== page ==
Tuesday, July 10, 2007

Confessions of a ceiling addict (Part I)

I am a self-confessed "ceiling junkie." Whenever I enter a church or a castle or an old building, one of the first things I *really* have to photograph is the ceiling. So you could just imagine how pscyhed I am here in Spain, for it seems that in whichever place I enter, I always get my dose.

Colegiata de San Isidoro, LEON. The more famous ceiling is the Gothic depiction of the entire history of salvation. But since taking pics in that area is prohibited to preserve the paints, I had to be contented with the ceiling of the cloisters, which is equally marvellous.

Cielo de SALAMANCA. Located in one of the buildings of the University Museum, it is a painting that once adorned the university library and depicted the constellations known to man during the 15th century.

Sala Capitular, SEVILLE. The Catedral de Sevilla is already a magnificent building, to begin with, as it is the largest of all churches in the Iberian peninsula (meaning, Spain and Portugal). A narrow passage way leads to this spectacular room that never fails to impress.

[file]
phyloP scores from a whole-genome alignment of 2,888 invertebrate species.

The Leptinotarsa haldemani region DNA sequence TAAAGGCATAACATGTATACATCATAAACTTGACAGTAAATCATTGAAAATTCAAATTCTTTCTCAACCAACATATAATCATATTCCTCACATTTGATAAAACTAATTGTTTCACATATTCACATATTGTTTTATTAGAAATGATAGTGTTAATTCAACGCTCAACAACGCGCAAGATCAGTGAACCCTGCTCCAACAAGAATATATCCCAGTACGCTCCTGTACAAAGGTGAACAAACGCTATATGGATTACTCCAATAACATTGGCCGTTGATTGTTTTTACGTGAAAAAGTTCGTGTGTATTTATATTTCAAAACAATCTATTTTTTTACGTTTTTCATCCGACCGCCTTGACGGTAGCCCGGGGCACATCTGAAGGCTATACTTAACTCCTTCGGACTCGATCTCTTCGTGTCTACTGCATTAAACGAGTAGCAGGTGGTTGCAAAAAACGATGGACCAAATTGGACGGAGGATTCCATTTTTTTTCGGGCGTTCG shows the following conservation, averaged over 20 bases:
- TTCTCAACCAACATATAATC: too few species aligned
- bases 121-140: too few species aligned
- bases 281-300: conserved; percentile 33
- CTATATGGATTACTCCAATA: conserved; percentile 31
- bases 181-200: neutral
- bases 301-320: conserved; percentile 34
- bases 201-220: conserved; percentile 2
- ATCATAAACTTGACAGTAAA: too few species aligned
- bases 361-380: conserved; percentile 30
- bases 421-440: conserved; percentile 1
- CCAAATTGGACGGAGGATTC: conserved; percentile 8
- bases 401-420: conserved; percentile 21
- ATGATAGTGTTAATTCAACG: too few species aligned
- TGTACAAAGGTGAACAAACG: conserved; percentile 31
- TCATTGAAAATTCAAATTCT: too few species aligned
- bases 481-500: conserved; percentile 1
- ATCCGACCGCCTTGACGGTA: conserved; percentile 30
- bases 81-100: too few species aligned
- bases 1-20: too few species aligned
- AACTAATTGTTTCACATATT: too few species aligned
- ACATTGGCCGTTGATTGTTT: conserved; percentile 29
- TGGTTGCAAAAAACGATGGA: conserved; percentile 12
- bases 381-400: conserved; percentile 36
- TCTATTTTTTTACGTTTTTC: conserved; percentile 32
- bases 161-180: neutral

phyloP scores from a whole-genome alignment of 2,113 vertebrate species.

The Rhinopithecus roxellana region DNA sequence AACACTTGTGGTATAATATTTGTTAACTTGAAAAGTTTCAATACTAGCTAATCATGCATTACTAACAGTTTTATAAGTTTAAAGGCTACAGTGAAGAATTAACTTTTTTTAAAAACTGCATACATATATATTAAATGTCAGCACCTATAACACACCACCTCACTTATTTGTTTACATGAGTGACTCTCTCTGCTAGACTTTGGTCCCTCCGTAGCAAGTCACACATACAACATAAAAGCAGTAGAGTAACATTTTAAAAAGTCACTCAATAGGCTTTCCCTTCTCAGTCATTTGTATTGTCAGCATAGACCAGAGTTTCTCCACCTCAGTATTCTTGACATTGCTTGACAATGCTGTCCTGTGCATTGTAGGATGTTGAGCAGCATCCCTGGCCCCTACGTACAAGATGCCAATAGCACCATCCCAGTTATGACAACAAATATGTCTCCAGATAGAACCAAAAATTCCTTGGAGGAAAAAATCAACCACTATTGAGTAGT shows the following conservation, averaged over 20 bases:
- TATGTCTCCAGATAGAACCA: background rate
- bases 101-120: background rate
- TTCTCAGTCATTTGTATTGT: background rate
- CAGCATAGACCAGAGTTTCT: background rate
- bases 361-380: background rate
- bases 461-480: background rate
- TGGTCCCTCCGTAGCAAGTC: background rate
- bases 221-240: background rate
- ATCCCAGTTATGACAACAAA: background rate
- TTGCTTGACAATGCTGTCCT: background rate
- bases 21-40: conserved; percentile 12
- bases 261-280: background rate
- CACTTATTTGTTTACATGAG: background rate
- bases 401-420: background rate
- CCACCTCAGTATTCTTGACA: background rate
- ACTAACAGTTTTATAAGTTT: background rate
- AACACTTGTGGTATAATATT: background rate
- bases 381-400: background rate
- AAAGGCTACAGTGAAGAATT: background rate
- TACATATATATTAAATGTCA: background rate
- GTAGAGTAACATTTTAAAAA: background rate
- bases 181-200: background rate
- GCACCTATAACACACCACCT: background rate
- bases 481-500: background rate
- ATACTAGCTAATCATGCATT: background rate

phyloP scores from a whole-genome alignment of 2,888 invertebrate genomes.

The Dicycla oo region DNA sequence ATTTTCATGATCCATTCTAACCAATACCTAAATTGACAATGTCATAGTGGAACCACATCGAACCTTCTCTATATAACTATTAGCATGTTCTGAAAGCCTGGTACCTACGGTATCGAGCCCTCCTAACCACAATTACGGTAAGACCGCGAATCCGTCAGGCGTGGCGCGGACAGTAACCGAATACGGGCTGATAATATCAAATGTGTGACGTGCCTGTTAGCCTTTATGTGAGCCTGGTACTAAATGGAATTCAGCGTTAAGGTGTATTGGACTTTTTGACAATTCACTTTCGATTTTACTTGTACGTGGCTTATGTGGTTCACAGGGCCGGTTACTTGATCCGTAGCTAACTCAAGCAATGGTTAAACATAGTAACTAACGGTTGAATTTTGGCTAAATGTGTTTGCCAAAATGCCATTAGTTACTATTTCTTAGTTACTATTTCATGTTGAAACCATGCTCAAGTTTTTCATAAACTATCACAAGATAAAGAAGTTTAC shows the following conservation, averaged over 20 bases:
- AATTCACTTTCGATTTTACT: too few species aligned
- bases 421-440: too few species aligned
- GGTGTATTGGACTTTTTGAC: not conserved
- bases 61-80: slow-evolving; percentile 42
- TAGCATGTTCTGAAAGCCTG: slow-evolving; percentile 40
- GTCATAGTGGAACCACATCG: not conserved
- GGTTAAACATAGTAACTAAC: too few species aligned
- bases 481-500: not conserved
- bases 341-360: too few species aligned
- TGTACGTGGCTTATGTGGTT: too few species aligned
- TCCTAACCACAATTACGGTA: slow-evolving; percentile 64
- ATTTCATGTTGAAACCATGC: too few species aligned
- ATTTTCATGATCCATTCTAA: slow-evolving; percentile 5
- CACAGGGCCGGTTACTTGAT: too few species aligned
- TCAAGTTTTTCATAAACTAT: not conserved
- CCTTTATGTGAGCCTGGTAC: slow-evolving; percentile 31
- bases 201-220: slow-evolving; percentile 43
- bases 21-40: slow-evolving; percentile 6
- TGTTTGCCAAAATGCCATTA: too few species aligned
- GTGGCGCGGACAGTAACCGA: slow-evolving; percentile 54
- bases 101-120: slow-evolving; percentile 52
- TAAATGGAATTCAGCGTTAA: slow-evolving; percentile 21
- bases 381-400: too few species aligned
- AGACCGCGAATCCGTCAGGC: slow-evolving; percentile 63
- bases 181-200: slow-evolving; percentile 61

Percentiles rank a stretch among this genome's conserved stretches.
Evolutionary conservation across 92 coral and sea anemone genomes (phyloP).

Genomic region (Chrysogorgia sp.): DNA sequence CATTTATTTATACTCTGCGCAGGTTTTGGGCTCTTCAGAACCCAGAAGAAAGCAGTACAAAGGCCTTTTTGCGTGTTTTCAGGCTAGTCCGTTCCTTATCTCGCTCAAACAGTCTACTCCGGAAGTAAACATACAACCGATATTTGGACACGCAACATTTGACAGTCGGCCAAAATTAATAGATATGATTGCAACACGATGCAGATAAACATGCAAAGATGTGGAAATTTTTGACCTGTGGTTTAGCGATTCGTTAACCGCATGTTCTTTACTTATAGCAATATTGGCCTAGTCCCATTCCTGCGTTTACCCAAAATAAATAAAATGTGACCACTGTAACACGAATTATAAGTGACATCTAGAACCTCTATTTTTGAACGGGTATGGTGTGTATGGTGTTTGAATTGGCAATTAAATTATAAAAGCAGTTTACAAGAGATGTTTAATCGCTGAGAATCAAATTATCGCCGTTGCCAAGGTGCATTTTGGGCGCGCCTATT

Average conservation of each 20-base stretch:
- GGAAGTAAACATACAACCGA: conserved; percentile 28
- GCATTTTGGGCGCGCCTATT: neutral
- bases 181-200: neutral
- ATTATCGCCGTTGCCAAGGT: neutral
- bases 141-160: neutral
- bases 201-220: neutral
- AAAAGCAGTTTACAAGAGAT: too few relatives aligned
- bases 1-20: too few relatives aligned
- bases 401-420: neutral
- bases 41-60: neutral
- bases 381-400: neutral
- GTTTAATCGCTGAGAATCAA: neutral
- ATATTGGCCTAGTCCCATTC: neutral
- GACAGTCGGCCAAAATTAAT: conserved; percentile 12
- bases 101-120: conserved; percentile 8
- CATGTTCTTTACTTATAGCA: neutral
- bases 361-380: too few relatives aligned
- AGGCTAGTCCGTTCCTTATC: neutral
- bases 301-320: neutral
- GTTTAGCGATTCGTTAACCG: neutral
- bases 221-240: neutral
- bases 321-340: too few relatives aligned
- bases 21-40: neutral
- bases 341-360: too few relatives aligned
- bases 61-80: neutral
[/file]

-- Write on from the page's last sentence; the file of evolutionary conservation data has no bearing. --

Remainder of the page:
Cimborrio, BURGOS. It is what my guidebook refers to as the Estrella Calada (Perforated Star). This exquisite ceiling of the Catedral de Burgos is a fitting roof for him who is enterred directly beneath it, Rodrigo Díaz de Vivar, better known as El Cid Campeador.

Sacristía, TOLEDO. The Catedral de Toledo is considered the seat of the primal see of Spain. Meaning, it is the principal church of the country. The ceiling of the sacristy of the cathedral is heavenly. I remember spending about 30 minutes just taking pictures and marvelling at the gorgeous portrayal of the heavens.

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